Les Miserables, is a film based on a musical by the same name, based on a French novel written 150 years ago by Victor Hugo. It was an epic story before the word “epic” became popular. In the story, the main character, Jean Valjean has served 19 years in prison for stealing a loaf of bread. This was a time in France of great poverty and great misery. He breaks his parole, and spends the rest of his life evading a police inspector named Javert. Everything is about the law with Javert. There is much more to the story, but for those of you who still want to see the film, I won’t share any more details, except for this one.
Jean Valjean, the man in the film who over and over makes the choice for compassion, but who has to avoid the police because of the one crime of stealing bread, has an opportunity to kill the police officer. There is great poverty and unrest in France at the time. They are on the verge of a second Revolution. At one point the rebels have captured the police inspector and are holding him hostage. They do not know of Jean Valjean’s long time battle with Javert. His personal troubles would be over if he could just kill the police inspector and the revolutionaries give him a chance to do just that. But when the men stand face to face, the goodness in Jean Valjean’s heart prevails. He cannot kill an unarmed man – even his mortal enemy – and he sends Javert on his way, unharmed.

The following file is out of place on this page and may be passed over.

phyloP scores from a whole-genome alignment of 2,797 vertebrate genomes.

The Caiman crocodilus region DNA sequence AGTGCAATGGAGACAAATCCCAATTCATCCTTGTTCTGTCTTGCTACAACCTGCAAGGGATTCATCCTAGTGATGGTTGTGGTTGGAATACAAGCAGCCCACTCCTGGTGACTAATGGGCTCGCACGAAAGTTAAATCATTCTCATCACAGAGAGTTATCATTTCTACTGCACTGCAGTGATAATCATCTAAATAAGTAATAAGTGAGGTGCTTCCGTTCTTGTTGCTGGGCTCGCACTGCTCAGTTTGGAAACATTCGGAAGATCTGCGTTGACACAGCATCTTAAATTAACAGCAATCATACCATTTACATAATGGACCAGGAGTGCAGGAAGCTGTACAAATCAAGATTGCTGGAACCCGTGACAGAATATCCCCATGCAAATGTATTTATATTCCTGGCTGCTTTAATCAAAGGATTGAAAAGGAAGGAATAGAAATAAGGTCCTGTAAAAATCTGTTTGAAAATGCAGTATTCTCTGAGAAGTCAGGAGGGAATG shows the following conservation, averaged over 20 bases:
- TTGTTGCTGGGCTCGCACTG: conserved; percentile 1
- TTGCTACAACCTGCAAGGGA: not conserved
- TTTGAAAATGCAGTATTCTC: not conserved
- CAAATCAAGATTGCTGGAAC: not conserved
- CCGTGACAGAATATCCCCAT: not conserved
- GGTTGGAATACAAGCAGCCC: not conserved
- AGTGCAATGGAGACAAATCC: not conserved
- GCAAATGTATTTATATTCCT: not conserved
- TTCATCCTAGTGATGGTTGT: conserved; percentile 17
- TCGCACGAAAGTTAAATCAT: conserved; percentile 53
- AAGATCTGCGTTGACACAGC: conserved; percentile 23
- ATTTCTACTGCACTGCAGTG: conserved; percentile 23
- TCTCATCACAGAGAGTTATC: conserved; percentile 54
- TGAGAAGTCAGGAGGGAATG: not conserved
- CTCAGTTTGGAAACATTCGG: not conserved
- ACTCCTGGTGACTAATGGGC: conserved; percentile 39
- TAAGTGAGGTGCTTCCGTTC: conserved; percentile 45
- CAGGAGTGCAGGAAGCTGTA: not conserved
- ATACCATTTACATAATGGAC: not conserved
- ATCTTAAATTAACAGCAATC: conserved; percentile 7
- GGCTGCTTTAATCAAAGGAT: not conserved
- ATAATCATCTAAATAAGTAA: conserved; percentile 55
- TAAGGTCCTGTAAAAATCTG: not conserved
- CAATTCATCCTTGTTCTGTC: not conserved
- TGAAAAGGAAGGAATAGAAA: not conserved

Javert, for his part, is flabbergasted. Because he has given his life to the rule of law, he cannot comprehend that Jean Valjean grants him mercy. You get it, don’t you?
Jean Valjean has experienced love and mercy in his life, so he is able to show love mercy to another person. It’s as simple as that. Love is contagious. You know that, don’t you? God’s love is contagious.